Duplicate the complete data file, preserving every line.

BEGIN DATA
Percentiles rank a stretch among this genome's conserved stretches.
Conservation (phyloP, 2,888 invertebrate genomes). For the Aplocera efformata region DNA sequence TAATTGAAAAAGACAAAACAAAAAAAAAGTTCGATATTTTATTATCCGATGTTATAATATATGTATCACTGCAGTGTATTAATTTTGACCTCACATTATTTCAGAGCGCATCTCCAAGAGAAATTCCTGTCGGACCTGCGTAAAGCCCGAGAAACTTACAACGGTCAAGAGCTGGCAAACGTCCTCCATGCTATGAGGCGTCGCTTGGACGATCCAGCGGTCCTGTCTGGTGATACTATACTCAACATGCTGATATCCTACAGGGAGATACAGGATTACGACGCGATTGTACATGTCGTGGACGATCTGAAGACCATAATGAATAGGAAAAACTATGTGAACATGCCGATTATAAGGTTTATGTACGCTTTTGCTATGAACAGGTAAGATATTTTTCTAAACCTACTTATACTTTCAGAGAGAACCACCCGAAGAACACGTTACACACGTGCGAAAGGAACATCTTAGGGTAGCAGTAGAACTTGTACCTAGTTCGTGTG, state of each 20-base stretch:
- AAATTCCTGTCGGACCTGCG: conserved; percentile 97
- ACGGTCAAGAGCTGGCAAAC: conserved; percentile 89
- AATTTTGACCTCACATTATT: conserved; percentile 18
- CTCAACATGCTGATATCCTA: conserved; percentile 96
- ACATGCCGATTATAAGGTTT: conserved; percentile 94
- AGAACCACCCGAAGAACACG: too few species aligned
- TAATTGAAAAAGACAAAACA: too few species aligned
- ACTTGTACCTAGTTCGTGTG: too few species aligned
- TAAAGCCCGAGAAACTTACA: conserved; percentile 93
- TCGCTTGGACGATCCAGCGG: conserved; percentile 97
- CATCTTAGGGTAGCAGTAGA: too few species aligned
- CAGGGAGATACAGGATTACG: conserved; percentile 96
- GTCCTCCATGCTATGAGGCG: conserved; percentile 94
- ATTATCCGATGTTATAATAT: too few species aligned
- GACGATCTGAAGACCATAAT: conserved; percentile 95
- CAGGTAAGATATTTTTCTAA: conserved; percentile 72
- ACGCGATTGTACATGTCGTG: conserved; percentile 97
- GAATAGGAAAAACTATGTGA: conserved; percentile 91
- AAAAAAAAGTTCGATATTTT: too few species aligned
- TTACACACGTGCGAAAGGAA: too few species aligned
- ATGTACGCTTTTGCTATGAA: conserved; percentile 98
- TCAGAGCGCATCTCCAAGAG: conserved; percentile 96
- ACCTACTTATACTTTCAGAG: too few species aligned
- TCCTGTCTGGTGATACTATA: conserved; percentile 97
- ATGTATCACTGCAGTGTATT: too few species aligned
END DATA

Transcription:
Percentiles rank a stretch among this genome's conserved stretches.
Conservation (phyloP, 2,888 invertebrate genomes). For the Aplocera efformata region DNA sequence TAATTGAAAAAGACAAAACAAAAAAAAAGTTCGATATTTTATTATCCGATGTTATAATATATGTATCACTGCAGTGTATTAATTTTGACCTCACATTATTTCAGAGCGCATCTCCAAGAGAAATTCCTGTCGGACCTGCGTAAAGCCCGAGAAACTTACAACGGTCAAGAGCTGGCAAACGTCCTCCATGCTATGAGGCGTCGCTTGGACGATCCAGCGGTCCTGTCTGGTGATACTATACTCAACATGCTGATATCCTACAGGGAGATACAGGATTACGACGCGATTGTACATGTCGTGGACGATCTGAAGACCATAATGAATAGGAAAAACTATGTGAACATGCCGATTATAAGGTTTATGTACGCTTTTGCTATGAACAGGTAAGATATTTTTCTAAACCTACTTATACTTTCAGAGAGAACCACCCGAAGAACACGTTACACACGTGCGAAAGGAACATCTTAGGGTAGCAGTAGAACTTGTACCTAGTTCGTGTG, state of each 20-base stretch:
- AAATTCCTGTCGGACCTGCG: conserved; percentile 97
- ACGGTCAAGAGCTGGCAAAC: conserved; percentile 89
- AATTTTGACCTCACATTATT: conserved; percentile 18
- CTCAACATGCTGATATCCTA: conserved; percentile 96
- ACATGCCGATTATAAGGTTT: conserved; percentile 94
- AGAACCACCCGAAGAACACG: too few species aligned
- TAATTGAAAAAGACAAAACA: too few species aligned
- ACTTGTACCTAGTTCGTGTG: too few species aligned
- TAAAGCCCGAGAAACTTACA: conserved; percentile 93
- TCGCTTGGACGATCCAGCGG: conserved; percentile 97
- CATCTTAGGGTAGCAGTAGA: too few species aligned
- CAGGGAGATACAGGATTACG: conserved; percentile 96
- GTCCTCCATGCTATGAGGCG: conserved; percentile 94
- ATTATCCGATGTTATAATAT: too few species aligned
- GACGATCTGAAGACCATAAT: conserved; percentile 95
- CAGGTAAGATATTTTTCTAA: conserved; percentile 72
- ACGCGATTGTACATGTCGTG: conserved; percentile 97
- GAATAGGAAAAACTATGTGA: conserved; percentile 91
- AAAAAAAAGTTCGATATTTT: too few species aligned
- TTACACACGTGCGAAAGGAA: too few species aligned
- ATGTACGCTTTTGCTATGAA: conserved; percentile 98
- TCAGAGCGCATCTCCAAGAG: conserved; percentile 96
- ACCTACTTATACTTTCAGAG: too few species aligned
- TCCTGTCTGGTGATACTATA: conserved; percentile 97
- ATGTATCACTGCAGTGTATT: too few species aligned